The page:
Parker ‘On the Road’ for His Fourth U.S. Open Appearance
By Pete Kowalski, USGA
It’s a good thing Perry Parker has traveled the world playing golf.
On May 16 at Silver Creek Country Club in Hellertown, Pa., about an hour north of Philadelphia, the professional at Arroyo Trabuco Golf Club in Mission Viejo, Calif., tried his hand at local qualifying for the 2016 U.S. Open Championship at Oakmont Country Club near Pittsburgh.
Due to his globetrotting past, he wasn’t spinning like the globe on a TV travel show opening. In fact, right before he teed off (12:50 p.m. EDT), he appeared energized and ready to take on the usually cold and windy May conditions.
“I just love playing in the U.S. Open,” said Parker, of Laguna Niguel, Calif. “It is one of my favorite tournaments in the world. I turned 51 and I started playing again and I won the Australian Legends Tour qualifying school, so I am exempt again down there. I was here on a corporate outing so I decided to play near where I was for that. That’s why I am here.”
More to the point, Parker was diagnosed with hemophilia at age 10 and his 15-year initiative of motivational speaking to the hemophilia community brought him to Philadelphia as well as U.S. Open local qualifying in the nearby Lehigh Valley.
“I am one of the few pro athletes in the country who has it,” Parker said. “I try to promote physical fitness and golf. I do about 20 junior golf programs for kids with bleeding disorders each year.”
In fact, he and his brother, Corey, who played minor league baseball in the Detroit Tigers’ farm system, co-host a yearly event in Arizona called the Junior National Championship, for youngsters with bleeding disorders and their families.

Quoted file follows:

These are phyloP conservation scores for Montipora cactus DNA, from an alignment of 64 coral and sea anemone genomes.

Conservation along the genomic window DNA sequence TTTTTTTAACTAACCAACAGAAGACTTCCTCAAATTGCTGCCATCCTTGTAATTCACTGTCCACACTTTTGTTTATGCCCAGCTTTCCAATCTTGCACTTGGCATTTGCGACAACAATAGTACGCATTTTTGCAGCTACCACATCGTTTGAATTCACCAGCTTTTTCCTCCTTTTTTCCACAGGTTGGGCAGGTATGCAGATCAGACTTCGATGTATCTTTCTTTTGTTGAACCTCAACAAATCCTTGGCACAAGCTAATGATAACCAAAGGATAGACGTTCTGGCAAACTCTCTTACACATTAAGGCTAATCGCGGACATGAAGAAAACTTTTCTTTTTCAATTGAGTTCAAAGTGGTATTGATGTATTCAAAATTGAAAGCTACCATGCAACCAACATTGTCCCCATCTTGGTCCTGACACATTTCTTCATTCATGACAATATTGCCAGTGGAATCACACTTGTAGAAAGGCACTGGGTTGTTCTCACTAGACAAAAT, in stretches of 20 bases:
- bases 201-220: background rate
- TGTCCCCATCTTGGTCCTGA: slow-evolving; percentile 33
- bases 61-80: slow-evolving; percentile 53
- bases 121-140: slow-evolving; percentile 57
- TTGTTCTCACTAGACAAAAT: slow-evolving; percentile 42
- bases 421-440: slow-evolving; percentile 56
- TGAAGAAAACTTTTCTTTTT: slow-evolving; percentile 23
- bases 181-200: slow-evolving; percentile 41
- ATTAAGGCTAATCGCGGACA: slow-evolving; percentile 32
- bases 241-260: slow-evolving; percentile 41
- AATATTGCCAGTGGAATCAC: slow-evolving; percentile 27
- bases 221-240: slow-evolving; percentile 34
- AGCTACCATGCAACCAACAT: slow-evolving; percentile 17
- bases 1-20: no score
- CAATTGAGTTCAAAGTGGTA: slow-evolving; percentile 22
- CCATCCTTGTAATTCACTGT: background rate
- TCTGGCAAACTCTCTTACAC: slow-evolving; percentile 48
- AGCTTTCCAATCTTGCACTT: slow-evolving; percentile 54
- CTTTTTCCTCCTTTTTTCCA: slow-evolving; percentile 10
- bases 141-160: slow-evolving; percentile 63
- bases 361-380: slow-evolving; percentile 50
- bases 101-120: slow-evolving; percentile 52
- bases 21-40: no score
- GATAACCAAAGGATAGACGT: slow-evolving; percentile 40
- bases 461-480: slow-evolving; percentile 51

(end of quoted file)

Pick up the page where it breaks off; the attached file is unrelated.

“I’ve played professional golf for 28 years and have done speaking events for hemophilia for 15 years and that’s been the most rewarding thing I have ever done,” Parker said.
Despite a 7-over-par 78 on Silver Creek’s 6,298-yard layout, which didn’t garner a spot in sectional qualifying, Parker was upbeat.
“I played well,” he said. “I was in control all day but I didn’t make any putts.”
In retrospect, Parker’s far-reaching quest was not so far-reaching given the evidence. He qualified for the U.S. Open in 1992 at Pebble Beach (Calif.) Golf Links, the 1997 U.S. Open at Congressional Country Club in Bethesda, Md., and the 1998 U.S. Open at The Olympic Club, in San Francisco.
Parker made the cut in 1997 at Congressional, highlighted by holing out for an eagle on the ninth hole in the second round. In his online biography, he says he will never forget that accomplishment because his family was there to support him.
The tall and lean California native played college golf at the University of California-Irvine and served as an assistant coach for the Anteaters until 1991. He turned pro in 1988 and won five times on the Canadian Tour. He also played on what was previously called the Nike Tour from 1993 through 1997. His pro career has taken him to tours in Asia, Australasia, Canada, Japan and the PGA Tour, as well as many mini-tours in the U.S.
Married with a twin son and daughter, Parker was well versed in the odds when it comes to U.S. Open qualifying. He believes, after considering the question of the number of times he’s tried, the answer is 23.
“I feel good,” Parker said prior to his round. “You have to play well. In Open qualifying, the first stage has gotten a lot tougher over the years. When we used to have to play 36 holes in one day for me that was easier because you had more time. Now it’s an 18-hole deal. I just want to get to the second stage and see what I can do there.”
While Parker didn’t reach his goal this year, you can count on him giving it another go in the near future – with the same passion he gives golf and his hemophilia programs.
Pete Kowalski is the director of Championship Communications for the USGA. Email him at email@example.com.